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April 2018

April Meeting Recap: The Lynhall

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FCS Professionals gathered at The Lynhall in Minneapolis on Monday, April 16 for the April meeting.  FCS Professionals and their guests were treated to an amazing evening of great food, conversation, learning, and service!

As part of the event, members and guests brought birthday items (cake mixes, frosting, candles, gift bags, and more) to be donated to St. Davids Center for Child and Family Development.  Maureen from St. David’s was on hand to collect the items and tell our group more about their organization.   St. David’s was the first preschool to serve children of all ability levels in Minnesota.  St. David’s also provides mental health services, therapies (occupational, physical, feeding, speech-language, and more!), and even home visits.  The birthday items our organization collected will be made into birthday packs to be distributed to families served by St. David’s.  Many of the families are low income and birthday celebrations are an “extra” that often is not affordable.  For more information on St. David’s they are on Facebook, Twitter, LinkedIn, and YouTube


Anne Spaeth, owner of The Lynhall, was our featured speaker for the evening.  Anne is not your typical restauranteur–she claims she is not a good cook and her educational background is in law.  Ms. Spaeth was a lawyer working with child protective service cases and that is how she got connected with St. David’s!  The inspiration for The Lynhall came from her years living in London and experiencing European style cafes.  The restaurant is counter service and there are long community tables for seating.  Do not fret–if you are the stereotypical Minnesotan who likes to keep to themselves there are smaller tables too!  Anne mentioned that the long tables are very prevalent in London and as a young mom in a new city she loved the conversations she had with strangers.  Minnesotans have been a little slow to the long table concept but she thinks it will catch on.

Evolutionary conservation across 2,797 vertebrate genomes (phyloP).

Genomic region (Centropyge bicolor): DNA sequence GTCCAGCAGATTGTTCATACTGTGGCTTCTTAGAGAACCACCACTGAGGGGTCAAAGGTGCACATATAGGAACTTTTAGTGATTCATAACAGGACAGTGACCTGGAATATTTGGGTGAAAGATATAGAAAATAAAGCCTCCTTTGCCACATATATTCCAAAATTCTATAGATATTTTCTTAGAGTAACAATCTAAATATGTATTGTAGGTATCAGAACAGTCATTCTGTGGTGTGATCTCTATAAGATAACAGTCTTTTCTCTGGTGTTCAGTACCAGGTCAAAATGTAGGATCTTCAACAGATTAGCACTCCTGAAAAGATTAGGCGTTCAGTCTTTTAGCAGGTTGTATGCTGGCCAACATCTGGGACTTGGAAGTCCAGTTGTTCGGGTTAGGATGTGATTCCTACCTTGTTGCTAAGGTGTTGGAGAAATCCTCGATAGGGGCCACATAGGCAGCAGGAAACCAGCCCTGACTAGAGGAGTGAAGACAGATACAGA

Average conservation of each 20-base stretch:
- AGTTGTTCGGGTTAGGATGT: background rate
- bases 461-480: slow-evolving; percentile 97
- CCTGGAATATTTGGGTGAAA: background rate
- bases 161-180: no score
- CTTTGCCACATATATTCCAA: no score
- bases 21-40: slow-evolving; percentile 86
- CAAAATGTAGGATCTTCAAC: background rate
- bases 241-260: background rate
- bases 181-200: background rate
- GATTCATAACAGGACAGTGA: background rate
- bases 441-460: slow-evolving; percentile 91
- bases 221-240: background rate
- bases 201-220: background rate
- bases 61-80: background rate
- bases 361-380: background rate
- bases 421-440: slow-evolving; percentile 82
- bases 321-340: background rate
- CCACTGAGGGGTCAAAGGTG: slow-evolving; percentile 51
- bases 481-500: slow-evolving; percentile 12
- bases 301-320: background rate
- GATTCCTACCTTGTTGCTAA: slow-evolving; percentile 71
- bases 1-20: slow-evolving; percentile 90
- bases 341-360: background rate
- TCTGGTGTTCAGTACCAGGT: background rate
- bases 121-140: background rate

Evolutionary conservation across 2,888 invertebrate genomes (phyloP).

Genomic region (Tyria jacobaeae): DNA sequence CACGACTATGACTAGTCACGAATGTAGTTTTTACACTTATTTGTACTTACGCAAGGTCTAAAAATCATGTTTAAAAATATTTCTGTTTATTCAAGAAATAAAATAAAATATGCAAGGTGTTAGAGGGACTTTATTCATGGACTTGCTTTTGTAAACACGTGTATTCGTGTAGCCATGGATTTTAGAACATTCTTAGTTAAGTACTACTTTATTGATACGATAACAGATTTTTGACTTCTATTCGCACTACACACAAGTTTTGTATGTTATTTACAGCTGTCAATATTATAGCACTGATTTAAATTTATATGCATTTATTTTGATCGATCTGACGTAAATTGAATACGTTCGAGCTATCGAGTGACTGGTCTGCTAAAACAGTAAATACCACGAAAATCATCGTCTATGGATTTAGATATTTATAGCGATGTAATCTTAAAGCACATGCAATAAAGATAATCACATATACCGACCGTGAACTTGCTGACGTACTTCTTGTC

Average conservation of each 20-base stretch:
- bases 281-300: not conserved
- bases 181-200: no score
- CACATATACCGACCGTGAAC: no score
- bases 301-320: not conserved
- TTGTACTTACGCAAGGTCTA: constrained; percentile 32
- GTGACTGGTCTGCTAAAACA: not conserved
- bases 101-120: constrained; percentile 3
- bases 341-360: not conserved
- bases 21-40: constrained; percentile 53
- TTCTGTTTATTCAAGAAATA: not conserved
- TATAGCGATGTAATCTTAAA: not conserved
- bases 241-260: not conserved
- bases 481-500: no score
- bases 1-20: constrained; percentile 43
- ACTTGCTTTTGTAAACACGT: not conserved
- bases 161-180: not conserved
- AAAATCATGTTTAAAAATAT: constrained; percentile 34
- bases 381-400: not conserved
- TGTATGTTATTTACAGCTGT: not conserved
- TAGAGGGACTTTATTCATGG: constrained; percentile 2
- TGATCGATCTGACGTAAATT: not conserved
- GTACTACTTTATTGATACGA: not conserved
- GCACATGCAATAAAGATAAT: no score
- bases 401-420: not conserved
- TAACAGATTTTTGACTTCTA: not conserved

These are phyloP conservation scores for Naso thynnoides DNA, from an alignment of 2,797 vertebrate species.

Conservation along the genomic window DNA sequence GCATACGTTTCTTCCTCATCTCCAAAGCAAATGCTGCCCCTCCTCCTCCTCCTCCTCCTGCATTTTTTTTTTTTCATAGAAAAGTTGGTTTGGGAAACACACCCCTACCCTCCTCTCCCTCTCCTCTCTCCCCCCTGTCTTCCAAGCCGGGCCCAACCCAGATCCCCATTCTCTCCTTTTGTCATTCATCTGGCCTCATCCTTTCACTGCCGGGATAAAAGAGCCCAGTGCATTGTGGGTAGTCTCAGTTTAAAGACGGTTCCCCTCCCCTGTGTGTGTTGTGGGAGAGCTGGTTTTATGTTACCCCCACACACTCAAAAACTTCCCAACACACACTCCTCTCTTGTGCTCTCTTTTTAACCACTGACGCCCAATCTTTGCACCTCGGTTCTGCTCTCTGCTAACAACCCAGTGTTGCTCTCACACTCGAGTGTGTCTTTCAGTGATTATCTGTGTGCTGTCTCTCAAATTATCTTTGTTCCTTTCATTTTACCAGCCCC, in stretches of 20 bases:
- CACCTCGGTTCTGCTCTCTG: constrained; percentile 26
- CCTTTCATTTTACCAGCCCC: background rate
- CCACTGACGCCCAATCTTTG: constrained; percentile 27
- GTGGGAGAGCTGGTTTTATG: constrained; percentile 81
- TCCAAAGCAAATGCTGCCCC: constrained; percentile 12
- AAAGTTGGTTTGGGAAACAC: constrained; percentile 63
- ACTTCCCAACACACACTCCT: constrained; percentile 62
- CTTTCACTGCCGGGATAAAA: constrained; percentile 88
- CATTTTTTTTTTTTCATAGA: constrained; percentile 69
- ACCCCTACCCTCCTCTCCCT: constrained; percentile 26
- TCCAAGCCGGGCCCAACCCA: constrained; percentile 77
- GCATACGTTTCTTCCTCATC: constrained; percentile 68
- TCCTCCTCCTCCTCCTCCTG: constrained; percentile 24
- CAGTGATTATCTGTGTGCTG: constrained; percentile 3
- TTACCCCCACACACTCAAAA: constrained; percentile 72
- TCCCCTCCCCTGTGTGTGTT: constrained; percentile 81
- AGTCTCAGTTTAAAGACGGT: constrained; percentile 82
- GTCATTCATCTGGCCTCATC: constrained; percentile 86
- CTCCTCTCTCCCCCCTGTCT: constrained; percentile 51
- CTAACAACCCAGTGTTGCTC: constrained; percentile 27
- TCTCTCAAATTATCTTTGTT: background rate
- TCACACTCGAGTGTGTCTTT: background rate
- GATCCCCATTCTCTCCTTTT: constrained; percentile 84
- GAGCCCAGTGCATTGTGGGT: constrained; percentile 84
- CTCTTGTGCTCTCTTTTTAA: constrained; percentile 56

The Lynhall is not merely a place to get a great meal–it also has an Incubator Kitchen for aspiring small food businesses and The Linney Studio, a state-of-the art kitchen studio space that is camera ready for recording videos, commercials, and more.  There is also rentable private dining space for events–like ours!  Anne said what is most “Instagramable” about The Lynhall is usually their bathrooms!  They are decorated in different bird wallpapers and selfies in their bathrooms are the most popular pictures taken at The Lynhall.


Members and guests attending The Lynhall event were treated to a delicious charcuterie platter including variety of meats and cheeses, delicious freshly made bread from their bakery, short rib sliders, and an amazing pea soup.  The coffee and cookies were worth saving some room for!  When everyone had their fill of food we were treated to a tour of the facility.  We were all wowed at the incredible kitchen studio space!